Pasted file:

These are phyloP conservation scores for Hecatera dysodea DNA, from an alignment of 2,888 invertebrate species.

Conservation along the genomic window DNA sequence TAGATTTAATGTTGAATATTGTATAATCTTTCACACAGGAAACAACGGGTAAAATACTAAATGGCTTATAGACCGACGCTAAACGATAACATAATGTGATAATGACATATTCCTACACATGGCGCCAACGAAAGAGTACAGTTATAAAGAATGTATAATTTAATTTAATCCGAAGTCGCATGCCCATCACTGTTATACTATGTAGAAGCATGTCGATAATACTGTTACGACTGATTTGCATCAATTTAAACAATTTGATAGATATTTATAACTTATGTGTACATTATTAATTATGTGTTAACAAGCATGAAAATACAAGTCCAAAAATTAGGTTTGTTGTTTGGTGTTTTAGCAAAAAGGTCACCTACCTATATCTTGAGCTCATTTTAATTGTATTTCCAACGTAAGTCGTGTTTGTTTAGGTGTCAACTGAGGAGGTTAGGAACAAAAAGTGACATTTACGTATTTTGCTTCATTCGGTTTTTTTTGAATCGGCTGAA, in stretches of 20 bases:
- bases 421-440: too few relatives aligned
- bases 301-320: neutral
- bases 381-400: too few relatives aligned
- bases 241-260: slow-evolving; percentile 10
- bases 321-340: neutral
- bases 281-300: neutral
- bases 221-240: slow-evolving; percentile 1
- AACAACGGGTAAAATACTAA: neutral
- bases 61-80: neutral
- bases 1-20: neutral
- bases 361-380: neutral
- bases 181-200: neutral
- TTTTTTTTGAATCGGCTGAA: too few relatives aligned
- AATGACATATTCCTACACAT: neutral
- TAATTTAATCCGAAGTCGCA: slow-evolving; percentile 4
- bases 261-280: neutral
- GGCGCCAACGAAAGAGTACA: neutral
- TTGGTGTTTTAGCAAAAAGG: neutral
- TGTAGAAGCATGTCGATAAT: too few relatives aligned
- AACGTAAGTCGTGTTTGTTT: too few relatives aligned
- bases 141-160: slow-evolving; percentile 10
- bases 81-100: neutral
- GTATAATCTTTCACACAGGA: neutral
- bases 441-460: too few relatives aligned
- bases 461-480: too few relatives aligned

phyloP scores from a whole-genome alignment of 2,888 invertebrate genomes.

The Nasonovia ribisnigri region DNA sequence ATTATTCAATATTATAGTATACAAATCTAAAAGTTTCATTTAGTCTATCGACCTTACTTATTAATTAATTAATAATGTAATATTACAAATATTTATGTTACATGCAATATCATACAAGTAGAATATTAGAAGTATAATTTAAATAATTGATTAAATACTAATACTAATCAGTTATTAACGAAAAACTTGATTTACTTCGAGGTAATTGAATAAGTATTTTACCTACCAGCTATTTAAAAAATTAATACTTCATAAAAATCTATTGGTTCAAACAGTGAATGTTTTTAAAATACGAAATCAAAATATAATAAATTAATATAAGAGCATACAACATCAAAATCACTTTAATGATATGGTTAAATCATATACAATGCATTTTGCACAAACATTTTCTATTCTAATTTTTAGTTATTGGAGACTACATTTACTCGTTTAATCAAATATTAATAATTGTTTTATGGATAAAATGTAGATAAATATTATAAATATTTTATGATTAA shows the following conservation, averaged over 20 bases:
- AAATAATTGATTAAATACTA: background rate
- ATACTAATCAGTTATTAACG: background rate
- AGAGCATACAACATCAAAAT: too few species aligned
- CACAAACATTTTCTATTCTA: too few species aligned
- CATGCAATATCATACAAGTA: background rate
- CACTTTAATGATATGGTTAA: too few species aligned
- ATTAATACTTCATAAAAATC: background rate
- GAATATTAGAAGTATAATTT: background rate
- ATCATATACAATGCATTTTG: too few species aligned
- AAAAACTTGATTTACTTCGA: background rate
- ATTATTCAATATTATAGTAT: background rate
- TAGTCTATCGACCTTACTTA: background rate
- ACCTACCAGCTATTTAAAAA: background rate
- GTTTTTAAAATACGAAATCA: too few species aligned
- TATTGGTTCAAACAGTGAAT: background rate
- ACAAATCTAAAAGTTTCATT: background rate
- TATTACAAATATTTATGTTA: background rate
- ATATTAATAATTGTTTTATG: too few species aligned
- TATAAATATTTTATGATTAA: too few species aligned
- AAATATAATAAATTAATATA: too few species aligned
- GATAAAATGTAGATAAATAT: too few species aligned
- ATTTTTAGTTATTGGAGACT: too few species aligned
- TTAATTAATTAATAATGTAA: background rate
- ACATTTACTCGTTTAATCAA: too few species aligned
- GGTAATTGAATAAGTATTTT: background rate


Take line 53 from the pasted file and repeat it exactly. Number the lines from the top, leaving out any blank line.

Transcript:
- ACATTTACTCGTTTAATCAA: too few species aligned